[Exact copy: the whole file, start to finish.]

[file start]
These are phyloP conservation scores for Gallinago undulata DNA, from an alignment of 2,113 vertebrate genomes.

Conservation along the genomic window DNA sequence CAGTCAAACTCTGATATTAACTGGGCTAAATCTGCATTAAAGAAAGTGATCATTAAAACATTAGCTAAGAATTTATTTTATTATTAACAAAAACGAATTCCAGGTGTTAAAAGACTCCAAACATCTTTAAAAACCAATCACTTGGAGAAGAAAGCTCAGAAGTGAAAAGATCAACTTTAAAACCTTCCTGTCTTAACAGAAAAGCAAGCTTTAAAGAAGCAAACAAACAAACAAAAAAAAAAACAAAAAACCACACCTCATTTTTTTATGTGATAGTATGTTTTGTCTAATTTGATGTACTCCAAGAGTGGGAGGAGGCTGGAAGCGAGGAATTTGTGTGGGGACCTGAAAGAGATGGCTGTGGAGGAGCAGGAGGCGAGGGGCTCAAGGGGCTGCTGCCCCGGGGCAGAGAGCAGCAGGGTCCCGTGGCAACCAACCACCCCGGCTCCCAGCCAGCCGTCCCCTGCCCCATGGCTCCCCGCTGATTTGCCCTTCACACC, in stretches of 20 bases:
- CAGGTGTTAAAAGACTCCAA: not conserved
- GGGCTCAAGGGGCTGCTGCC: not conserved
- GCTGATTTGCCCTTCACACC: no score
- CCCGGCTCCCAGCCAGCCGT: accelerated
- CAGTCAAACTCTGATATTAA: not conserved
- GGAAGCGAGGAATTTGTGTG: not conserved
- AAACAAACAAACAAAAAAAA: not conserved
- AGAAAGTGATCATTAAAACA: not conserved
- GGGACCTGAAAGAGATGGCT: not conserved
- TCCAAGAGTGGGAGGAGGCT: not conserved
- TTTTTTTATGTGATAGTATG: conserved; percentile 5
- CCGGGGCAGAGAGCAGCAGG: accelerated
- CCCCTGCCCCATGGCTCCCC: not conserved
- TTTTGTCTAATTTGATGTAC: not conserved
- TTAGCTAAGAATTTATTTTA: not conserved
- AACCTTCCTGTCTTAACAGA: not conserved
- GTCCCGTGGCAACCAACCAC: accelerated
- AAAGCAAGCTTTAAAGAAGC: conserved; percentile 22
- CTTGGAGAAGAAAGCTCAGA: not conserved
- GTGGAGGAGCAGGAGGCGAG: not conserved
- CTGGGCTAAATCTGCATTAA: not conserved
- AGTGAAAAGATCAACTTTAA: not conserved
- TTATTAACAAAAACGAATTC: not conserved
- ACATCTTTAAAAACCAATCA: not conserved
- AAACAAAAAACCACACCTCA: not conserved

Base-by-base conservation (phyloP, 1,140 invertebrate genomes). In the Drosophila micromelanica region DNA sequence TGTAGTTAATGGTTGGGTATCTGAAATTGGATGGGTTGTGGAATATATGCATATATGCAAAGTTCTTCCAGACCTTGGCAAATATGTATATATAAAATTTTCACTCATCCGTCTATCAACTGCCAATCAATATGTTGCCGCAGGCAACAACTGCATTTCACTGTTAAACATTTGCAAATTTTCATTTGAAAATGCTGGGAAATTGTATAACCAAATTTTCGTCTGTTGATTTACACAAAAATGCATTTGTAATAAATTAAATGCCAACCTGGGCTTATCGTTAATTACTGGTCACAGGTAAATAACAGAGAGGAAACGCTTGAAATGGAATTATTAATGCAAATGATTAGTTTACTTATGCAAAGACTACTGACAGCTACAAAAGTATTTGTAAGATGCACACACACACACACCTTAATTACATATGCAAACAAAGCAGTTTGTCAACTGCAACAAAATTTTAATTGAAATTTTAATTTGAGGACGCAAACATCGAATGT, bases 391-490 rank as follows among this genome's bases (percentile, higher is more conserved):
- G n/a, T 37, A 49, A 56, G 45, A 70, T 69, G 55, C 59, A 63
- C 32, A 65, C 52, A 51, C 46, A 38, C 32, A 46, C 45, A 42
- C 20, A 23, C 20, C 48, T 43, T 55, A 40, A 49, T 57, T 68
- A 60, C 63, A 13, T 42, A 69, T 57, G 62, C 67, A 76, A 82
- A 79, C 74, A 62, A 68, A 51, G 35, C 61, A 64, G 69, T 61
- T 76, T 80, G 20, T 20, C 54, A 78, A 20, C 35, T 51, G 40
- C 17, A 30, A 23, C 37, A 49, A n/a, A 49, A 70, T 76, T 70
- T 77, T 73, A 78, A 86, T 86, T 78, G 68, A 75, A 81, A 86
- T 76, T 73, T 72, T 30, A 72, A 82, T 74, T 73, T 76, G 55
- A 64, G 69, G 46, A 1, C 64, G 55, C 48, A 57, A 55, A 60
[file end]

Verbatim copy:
These are phyloP conservation scores for Gallinago undulata DNA, from an alignment of 2,113 vertebrate genomes.

Conservation along the genomic window DNA sequence CAGTCAAACTCTGATATTAACTGGGCTAAATCTGCATTAAAGAAAGTGATCATTAAAACATTAGCTAAGAATTTATTTTATTATTAACAAAAACGAATTCCAGGTGTTAAAAGACTCCAAACATCTTTAAAAACCAATCACTTGGAGAAGAAAGCTCAGAAGTGAAAAGATCAACTTTAAAACCTTCCTGTCTTAACAGAAAAGCAAGCTTTAAAGAAGCAAACAAACAAACAAAAAAAAAAACAAAAAACCACACCTCATTTTTTTATGTGATAGTATGTTTTGTCTAATTTGATGTACTCCAAGAGTGGGAGGAGGCTGGAAGCGAGGAATTTGTGTGGGGACCTGAAAGAGATGGCTGTGGAGGAGCAGGAGGCGAGGGGCTCAAGGGGCTGCTGCCCCGGGGCAGAGAGCAGCAGGGTCCCGTGGCAACCAACCACCCCGGCTCCCAGCCAGCCGTCCCCTGCCCCATGGCTCCCCGCTGATTTGCCCTTCACACC, in stretches of 20 bases:
- CAGGTGTTAAAAGACTCCAA: not conserved
- GGGCTCAAGGGGCTGCTGCC: not conserved
- GCTGATTTGCCCTTCACACC: no score
- CCCGGCTCCCAGCCAGCCGT: accelerated
- CAGTCAAACTCTGATATTAA: not conserved
- GGAAGCGAGGAATTTGTGTG: not conserved
- AAACAAACAAACAAAAAAAA: not conserved
- AGAAAGTGATCATTAAAACA: not conserved
- GGGACCTGAAAGAGATGGCT: not conserved
- TCCAAGAGTGGGAGGAGGCT: not conserved
- TTTTTTTATGTGATAGTATG: conserved; percentile 5
- CCGGGGCAGAGAGCAGCAGG: accelerated
- CCCCTGCCCCATGGCTCCCC: not conserved
- TTTTGTCTAATTTGATGTAC: not conserved
- TTAGCTAAGAATTTATTTTA: not conserved
- AACCTTCCTGTCTTAACAGA: not conserved
- GTCCCGTGGCAACCAACCAC: accelerated
- AAAGCAAGCTTTAAAGAAGC: conserved; percentile 22
- CTTGGAGAAGAAAGCTCAGA: not conserved
- GTGGAGGAGCAGGAGGCGAG: not conserved
- CTGGGCTAAATCTGCATTAA: not conserved
- AGTGAAAAGATCAACTTTAA: not conserved
- TTATTAACAAAAACGAATTC: not conserved
- ACATCTTTAAAAACCAATCA: not conserved
- AAACAAAAAACCACACCTCA: not conserved

Base-by-base conservation (phyloP, 1,140 invertebrate genomes). In the Drosophila micromelanica region DNA sequence TGTAGTTAATGGTTGGGTATCTGAAATTGGATGGGTTGTGGAATATATGCATATATGCAAAGTTCTTCCAGACCTTGGCAAATATGTATATATAAAATTTTCACTCATCCGTCTATCAACTGCCAATCAATATGTTGCCGCAGGCAACAACTGCATTTCACTGTTAAACATTTGCAAATTTTCATTTGAAAATGCTGGGAAATTGTATAACCAAATTTTCGTCTGTTGATTTACACAAAAATGCATTTGTAATAAATTAAATGCCAACCTGGGCTTATCGTTAATTACTGGTCACAGGTAAATAACAGAGAGGAAACGCTTGAAATGGAATTATTAATGCAAATGATTAGTTTACTTATGCAAAGACTACTGACAGCTACAAAAGTATTTGTAAGATGCACACACACACACACCTTAATTACATATGCAAACAAAGCAGTTTGTCAACTGCAACAAAATTTTAATTGAAATTTTAATTTGAGGACGCAAACATCGAATGT, bases 391-490 rank as follows among this genome's bases (percentile, higher is more conserved):
- G n/a, T 37, A 49, A 56, G 45, A 70, T 69, G 55, C 59, A 63
- C 32, A 65, C 52, A 51, C 46, A 38, C 32, A 46, C 45, A 42
- C 20, A 23, C 20, C 48, T 43, T 55, A 40, A 49, T 57, T 68
- A 60, C 63, A 13, T 42, A 69, T 57, G 62, C 67, A 76, A 82
- A 79, C 74, A 62, A 68, A 51, G 35, C 61, A 64, G 69, T 61
- T 76, T 80, G 20, T 20, C 54, A 78, A 20, C 35, T 51, G 40
- C 17, A 30, A 23, C 37, A 49, A n/a, A 49, A 70, T 76, T 70
- T 77, T 73, A 78, A 86, T 86, T 78, G 68, A 75, A 81, A 86
- T 76, T 73, T 72, T 30, A 72, A 82, T 74, T 73, T 76, G 55
- A 64, G 69, G 46, A 1, C 64, G 55, C 48, A 57, A 55, A 60